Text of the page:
Presented in honor of Michael Aurbach, who will retire in 2016 after thirty years of teaching sculpture and drawing in Vanderbilts Department of Art, The Last Laugh: Selections from Michael Aurbach's Secrecy Series, will open at the Vanderbilt University Fine Arts Gallery
on January 14, 2016 and continue through March 3, 2016.
Michael Aurbachs career as an artist and educator is rooted in close observation of human behavior. This can be traced to his studies in biology and journalism, the former providing him with an insight into the lives of organisms, with the later relying on the gathering, processing, and dissemination of news and information. The study of art history, followed by undergraduate and graduate degrees in art, gave Aurbach the credentials that led to a career in teaching spanning some thirty-three years, and also the theoretical and ideological mindset to be one of the more successful satirical voices in art today.
Throughout his career, Aurbach has developed an inquisitive, conceptuallydriven approach to art making. The Last Laugh: Selections from Michael Aurbach's Secrecy Series features three large-scale sculptures, all characterized by the artists increasingly skeptical view of those in positions of power. These sculptures, with their well-crafted, pristine, almost machine-like aesthetic, harness their very materiality to convey the nature of power itselfone that is cold, calculating, and unforgiving. Their theatrical quality suggests a kind of stage, since, as Aurbach comments, the institutional world that I know seems unnatural. One might think of institutions as artificial constructs inhabited by many bad actors.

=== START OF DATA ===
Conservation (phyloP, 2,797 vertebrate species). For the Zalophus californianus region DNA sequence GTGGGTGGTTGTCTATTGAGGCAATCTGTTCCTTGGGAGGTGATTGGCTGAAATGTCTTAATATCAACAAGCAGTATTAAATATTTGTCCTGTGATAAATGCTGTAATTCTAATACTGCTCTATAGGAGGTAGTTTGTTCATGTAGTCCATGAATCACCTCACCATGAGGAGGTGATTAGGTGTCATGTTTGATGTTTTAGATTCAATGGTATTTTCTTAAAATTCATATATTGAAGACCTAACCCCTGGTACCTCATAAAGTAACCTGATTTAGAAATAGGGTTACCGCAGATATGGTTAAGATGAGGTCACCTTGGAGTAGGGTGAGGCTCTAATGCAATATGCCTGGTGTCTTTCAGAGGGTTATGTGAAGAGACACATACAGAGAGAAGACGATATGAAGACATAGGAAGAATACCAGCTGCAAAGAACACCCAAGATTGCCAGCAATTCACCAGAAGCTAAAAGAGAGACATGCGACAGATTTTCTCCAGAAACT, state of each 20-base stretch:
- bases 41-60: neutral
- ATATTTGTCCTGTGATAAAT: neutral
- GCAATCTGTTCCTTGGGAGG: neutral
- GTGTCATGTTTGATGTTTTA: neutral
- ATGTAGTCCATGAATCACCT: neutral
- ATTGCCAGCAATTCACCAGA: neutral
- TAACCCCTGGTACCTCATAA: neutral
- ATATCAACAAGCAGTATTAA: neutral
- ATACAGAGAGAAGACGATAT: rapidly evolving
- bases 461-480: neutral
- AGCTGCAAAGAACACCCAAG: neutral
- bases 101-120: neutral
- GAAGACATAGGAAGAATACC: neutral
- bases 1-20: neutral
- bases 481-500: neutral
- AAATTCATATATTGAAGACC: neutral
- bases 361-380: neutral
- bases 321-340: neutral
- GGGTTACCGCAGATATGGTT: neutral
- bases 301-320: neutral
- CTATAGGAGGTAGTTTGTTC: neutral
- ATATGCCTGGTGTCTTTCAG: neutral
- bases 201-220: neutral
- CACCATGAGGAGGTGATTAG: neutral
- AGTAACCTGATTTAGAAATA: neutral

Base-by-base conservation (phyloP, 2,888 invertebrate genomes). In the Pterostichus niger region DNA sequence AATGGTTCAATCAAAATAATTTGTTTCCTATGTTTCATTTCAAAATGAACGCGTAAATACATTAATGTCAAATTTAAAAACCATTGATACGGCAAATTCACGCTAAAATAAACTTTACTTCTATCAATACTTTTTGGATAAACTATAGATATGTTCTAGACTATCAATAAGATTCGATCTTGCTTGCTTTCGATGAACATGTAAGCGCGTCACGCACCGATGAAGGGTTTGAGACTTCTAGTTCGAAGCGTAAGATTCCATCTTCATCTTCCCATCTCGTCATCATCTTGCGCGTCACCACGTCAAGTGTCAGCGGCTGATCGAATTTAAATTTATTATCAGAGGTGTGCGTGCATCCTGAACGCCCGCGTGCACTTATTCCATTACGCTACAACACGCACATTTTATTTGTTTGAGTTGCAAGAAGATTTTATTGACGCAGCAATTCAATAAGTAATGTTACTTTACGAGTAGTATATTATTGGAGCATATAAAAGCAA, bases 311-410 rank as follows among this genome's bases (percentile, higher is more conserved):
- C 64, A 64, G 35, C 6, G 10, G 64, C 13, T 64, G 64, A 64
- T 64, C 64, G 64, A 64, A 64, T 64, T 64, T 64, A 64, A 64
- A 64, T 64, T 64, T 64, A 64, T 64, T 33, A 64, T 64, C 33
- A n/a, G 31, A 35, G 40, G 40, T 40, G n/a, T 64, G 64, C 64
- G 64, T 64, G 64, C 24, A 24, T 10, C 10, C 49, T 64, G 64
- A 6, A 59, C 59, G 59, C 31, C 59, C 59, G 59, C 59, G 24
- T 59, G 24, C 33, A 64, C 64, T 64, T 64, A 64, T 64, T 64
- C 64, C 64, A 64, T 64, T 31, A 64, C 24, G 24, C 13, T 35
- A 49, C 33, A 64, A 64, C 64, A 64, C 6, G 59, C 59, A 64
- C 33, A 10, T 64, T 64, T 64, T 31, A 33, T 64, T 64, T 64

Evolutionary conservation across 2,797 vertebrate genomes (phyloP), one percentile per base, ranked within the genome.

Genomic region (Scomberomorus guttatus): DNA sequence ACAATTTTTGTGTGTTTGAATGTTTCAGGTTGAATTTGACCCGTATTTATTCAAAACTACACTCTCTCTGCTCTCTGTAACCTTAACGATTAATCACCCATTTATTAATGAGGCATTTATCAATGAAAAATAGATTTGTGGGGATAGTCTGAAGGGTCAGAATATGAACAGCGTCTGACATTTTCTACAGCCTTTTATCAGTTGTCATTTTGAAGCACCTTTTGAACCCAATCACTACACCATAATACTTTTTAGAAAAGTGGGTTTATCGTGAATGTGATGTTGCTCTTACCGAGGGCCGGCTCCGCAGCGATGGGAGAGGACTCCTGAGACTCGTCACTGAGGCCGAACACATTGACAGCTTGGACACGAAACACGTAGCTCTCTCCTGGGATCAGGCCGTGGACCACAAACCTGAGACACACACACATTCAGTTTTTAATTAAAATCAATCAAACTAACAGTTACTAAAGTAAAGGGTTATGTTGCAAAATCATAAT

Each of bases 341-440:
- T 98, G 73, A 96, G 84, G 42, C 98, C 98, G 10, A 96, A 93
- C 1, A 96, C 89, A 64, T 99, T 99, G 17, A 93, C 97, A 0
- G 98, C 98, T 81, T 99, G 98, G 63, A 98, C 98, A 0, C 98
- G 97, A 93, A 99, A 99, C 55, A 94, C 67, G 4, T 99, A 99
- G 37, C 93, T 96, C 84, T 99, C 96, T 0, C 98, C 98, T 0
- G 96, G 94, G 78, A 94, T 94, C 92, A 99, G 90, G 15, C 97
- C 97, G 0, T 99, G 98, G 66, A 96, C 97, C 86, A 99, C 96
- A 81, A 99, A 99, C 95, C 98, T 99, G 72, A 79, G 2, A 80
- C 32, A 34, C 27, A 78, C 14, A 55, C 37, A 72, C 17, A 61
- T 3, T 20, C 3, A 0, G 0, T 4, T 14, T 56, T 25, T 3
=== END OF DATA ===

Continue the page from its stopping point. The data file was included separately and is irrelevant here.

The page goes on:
With humor as a mainstay of his practice, not surprisingly, Aurbach is a popular professor, as his approach to the classroom and his students is heavily laced with humor and a critical attitude. For this, and much more, The Last Laugh, in the form of this exhibition, is one we will continue to reflect on with a wry smile, and chances are, with more than just one laugh.
Works featured in the exhibition include:
Cassandra, 2016, a work on whistleblowers and reactions to them
Administrative Spectacle, 2013, which describes the insatiable need that many administrators have to outdo their peers
Administrative Trial and Error, 2008, a portrait of an administrator who seeks total control over his colleagues
Aurbach has been the recipient of numerous grants and awards from institutions including the National Endowment for the Arts, the Southern Arts Federation, and Art Matters, Inc. He has exhibited widely, with more than eighty solo shows at locations such as The Bernice Steinbaum Gallery, New York, the Indianapolis Art Center, and the Artemisia Gallery, Chicago. In 2001, his sculpture was included in the inaugural contemporary art exhibition at the Frist Center for the Visual Arts in Nashville, Tennessee. In 2015, Aurbach was awarded the Southeastern College Art Conferences Presidents Award for Exemplary Achievement, their highest honor in recognition of significant personal and artistic development as well as long-standing service.